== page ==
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Travel cuts on route to economic downturn

I WOULD like to support Councillor Adam Newton (Write Back, March 6) in his claim that it is "vital we protect free fares for old".

Abolishing them will almost certainly lead to older people staying at home, becoming increasingly socially isolated and then dependent on social care.

This will increase the burden on the whole community, so bus passes can be seen – even by those who only take economic considerations into account – as being a worthwhile investment.

Also, it should be noted that, without the subsidy from their bus passes (without which many OAPs would not travel at all), most bus routes would be uneconomic.

Yet their abolition would have a knock-on effect, since it would not be worthwhile for the bus company to maintain a fleet of buses and employ staff, in order to man them, for a couple of hours each morning and evening. In consequence, they would go out of business and public transport would cease to run altogether.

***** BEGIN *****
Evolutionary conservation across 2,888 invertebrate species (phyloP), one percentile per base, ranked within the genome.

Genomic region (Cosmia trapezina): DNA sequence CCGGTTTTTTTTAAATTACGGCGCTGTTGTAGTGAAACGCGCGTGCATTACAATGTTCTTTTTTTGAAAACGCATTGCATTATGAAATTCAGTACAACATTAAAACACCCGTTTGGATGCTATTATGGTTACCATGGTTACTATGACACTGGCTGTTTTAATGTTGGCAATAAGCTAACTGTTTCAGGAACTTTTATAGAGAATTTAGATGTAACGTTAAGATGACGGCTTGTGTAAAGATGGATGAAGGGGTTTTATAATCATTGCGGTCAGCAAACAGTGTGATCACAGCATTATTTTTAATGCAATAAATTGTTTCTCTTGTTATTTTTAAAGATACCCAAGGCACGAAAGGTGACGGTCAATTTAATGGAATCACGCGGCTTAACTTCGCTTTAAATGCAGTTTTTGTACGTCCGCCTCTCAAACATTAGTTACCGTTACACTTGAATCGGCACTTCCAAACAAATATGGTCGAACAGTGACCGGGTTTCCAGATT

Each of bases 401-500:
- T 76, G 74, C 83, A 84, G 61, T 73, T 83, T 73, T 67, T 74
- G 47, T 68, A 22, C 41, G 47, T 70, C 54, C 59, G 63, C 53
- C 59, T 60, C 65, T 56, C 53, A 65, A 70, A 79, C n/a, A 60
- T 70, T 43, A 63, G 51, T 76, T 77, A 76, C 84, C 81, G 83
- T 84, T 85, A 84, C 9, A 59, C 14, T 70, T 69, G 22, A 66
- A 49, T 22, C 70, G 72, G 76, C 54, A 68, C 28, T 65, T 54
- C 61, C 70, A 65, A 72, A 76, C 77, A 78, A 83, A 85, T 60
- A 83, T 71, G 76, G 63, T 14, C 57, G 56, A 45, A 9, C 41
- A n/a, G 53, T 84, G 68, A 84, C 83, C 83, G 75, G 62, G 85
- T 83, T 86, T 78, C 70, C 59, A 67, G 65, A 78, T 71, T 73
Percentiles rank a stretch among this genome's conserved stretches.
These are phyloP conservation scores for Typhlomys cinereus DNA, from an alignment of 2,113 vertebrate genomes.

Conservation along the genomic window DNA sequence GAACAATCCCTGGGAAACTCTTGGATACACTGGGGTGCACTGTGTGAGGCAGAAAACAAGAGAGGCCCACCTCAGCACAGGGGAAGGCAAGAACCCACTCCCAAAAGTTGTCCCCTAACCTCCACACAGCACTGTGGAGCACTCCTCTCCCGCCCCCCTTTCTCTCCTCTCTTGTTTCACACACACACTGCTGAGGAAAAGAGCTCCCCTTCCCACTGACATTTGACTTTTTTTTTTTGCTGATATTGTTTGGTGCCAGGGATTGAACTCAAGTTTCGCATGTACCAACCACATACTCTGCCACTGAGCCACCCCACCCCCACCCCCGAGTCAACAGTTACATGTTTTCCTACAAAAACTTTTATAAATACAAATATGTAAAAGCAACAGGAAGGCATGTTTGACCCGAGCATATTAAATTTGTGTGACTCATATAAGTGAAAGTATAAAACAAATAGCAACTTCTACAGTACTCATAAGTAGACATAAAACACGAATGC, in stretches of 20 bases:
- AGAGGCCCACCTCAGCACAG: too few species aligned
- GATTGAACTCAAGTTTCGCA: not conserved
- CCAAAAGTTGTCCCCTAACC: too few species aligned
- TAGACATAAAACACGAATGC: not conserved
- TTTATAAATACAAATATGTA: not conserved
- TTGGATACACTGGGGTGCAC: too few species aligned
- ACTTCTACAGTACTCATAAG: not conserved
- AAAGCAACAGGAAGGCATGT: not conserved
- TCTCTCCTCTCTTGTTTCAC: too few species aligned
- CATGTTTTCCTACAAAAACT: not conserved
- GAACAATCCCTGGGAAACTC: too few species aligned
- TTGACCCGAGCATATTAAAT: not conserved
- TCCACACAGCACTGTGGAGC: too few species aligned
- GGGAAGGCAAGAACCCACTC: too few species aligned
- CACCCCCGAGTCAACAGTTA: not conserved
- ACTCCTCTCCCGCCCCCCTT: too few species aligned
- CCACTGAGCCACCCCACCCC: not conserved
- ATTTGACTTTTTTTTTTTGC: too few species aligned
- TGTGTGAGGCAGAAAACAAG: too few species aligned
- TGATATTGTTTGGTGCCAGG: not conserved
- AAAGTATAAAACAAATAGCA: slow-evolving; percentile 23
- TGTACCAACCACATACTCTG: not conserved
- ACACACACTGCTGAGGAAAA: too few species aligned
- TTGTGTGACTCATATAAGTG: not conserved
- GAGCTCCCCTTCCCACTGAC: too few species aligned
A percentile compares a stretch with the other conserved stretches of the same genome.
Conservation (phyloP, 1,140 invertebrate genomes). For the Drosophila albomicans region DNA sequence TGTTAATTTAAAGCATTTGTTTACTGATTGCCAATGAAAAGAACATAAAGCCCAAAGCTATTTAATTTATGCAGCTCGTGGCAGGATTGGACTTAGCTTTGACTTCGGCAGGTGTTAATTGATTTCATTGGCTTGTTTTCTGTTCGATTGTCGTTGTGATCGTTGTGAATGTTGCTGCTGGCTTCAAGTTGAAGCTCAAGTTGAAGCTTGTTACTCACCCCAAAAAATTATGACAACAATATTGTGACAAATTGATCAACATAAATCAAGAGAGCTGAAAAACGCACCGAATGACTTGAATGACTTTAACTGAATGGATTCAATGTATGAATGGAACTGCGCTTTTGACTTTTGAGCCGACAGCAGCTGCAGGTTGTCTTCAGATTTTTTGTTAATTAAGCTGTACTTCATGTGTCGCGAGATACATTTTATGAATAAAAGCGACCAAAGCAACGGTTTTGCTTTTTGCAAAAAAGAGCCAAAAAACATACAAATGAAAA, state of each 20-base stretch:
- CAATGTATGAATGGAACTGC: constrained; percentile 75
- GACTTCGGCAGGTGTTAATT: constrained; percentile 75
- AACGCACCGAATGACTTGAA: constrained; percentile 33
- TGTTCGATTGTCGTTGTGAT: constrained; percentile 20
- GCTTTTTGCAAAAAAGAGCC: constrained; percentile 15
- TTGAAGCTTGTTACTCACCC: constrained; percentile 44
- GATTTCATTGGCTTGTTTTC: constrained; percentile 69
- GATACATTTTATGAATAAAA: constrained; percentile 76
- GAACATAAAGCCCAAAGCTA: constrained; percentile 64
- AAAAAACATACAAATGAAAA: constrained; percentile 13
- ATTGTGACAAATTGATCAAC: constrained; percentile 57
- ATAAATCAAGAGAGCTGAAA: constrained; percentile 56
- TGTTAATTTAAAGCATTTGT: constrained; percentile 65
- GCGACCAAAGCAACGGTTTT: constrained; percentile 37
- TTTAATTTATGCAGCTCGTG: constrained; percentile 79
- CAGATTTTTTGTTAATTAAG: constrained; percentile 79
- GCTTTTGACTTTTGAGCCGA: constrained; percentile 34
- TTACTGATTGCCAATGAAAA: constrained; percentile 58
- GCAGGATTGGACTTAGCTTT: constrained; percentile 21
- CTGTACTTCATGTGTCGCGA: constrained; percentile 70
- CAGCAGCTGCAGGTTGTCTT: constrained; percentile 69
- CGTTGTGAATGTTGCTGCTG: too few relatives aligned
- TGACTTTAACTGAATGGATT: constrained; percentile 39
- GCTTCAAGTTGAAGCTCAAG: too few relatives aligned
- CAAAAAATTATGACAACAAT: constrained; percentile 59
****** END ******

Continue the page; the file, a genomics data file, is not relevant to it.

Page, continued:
A case could be made for not giving passes to the mega-wealthy, but they probably never use them, preferring to travel in their Rolls Royces. In any case, it would be a bureaucratic nightmare to decide at what income-level they should be withdrawn, so, in practice, those on middle incomes would be the ones to lose out.

Those who wish to withdraw the facility might like to remember that they will become older themselves one day.


Salford, Greater Manchester

Belfast Telegraph


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